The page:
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How Many Languages Do You Speak?

April 9, 2022

There are roughly 6,500 spoken languages in the world today. However, about 2,000 of those languages have fewer than 1,000 speakers. The most popular language in the world is Mandarin Chinese. There are roughly 1,213,000,000 people in the world that speak that language or 14.1 percent of the world’s population. The next most popular language is Spanish which accounts for about 5.85 percent of the world’s population. In third place is English, which accounts for about 5.52. percent of the world’s population. The list goes on and on with Konkani rounding out the top 100 languages with a little over a tenth of a percent of the world’s native speakers.

In between there is a labyrinth of languages that a whole lot of people speak, either as their native or learned language. Over 40 percent of the world’s population speaks only one language. Monolingual speakers are usually found in English speaking countries. Bilingual speakers account for 43 percent of the world’s population. These people speak two languages. Multilinguals and polyglots are those who speak more than 4 languages. They are obviously less common: In fact only around 3 percent for 4 language speakers and less than one per thousand for those who speak more than 5 languages.

I am an oddity I admit. Being that I love language and have traveled the world, I speak many languages with varying degrees of fluency and efficiency. They include English, Italian, German, French, Spanish, Latin, Greek, Dutch, Mandarin Chinese, Arabic, Portuguese, Nones, Südtirolerisch, Lakota and Siksika (Blackfoot). That’s 15 languages, of which I use regularly English, Italian, Nones, Südtirolerisch, German, Dutch, French, Spanish, Portuguese and Arabic. Siksika is my newest language and I’m just a poor beginner but I take pride in practicing all of my language skills as much as I can and I often go out of my way to make them a part of my daily life. In fact, being a songwriter, I often spend idle moments translating popular songs into other languages for linguistic practice.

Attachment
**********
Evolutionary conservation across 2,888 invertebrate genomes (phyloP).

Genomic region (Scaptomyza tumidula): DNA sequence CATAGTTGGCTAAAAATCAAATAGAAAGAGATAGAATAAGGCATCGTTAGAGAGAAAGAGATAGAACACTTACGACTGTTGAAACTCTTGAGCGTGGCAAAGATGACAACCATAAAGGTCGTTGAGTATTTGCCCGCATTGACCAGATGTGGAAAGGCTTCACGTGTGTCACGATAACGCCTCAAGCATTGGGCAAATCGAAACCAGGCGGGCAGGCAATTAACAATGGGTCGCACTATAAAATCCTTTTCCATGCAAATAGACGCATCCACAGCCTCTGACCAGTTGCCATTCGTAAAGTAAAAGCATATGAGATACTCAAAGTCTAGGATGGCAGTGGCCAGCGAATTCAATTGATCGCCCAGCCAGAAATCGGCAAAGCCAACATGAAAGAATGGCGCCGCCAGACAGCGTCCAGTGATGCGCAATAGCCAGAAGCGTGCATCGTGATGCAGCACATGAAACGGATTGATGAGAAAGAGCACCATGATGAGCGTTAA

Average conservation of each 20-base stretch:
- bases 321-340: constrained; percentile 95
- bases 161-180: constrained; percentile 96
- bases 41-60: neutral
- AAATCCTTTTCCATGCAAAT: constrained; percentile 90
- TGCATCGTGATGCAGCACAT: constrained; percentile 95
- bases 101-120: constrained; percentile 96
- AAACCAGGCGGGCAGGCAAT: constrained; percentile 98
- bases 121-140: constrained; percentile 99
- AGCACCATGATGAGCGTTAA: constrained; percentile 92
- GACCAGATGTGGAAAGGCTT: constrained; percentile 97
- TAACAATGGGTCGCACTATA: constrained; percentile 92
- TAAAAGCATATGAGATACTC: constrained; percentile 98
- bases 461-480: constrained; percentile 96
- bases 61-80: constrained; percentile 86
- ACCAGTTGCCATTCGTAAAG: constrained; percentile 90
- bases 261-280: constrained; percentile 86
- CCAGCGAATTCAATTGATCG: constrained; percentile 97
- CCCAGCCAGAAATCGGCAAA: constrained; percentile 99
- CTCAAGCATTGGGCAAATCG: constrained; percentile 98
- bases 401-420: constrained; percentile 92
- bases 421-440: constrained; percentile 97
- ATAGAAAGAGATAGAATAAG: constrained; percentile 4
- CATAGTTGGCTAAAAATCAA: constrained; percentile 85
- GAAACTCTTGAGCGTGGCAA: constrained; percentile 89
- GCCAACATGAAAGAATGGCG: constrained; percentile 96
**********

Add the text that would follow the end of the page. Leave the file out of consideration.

Most of us learn a new language only when we are forced to do so. But since most of us are not transferring with our job to Beijing, the onus is really on us (pun intended). While schools are quick to offer a variety of languages, children often don’t retain what they learn of other languages for one simple fact: They don’t need to because their friends and family all speak their native language. One great solution to this mess is to seek out friends and situations that don’t require you to speak your native tongue. You would be surprised how quickly you will learn and retain another language if you truly need to speak another language. Here are factors that contribute to speaking more than one language:

. If you speak one language at home and another outside with friends, at school or at work.
. If your native language is full of foreign words.
. If you live in a country influenced by other cultures and eventually other languages.
. If you live in a country with open borders with other nations speaking different languages.
. If you love languages and willing to dedicate time learning them.
. If you have the ability to learn and memorize a good number of new words.
. If you have an interest in grammar and attention to linguistic detail.
. If you are just curious and like to communicate with others.

.  AND If you are willing to make mistakes and learn from them.

How many languages do you speak? Please leave a comment here in one of your languages and let me know. I’ll try my best to answer each comment in one of your languages. ᖹᒧᐧᖹᖱᔪᒣᖽ (nitsíniiyi’taki) ((Thank You))

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Read author Allen E. Rizzi’s latest books available at Amazon.com

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3 Comments
  1. English, French, German Italian, Spanish

    Liked by 1 person

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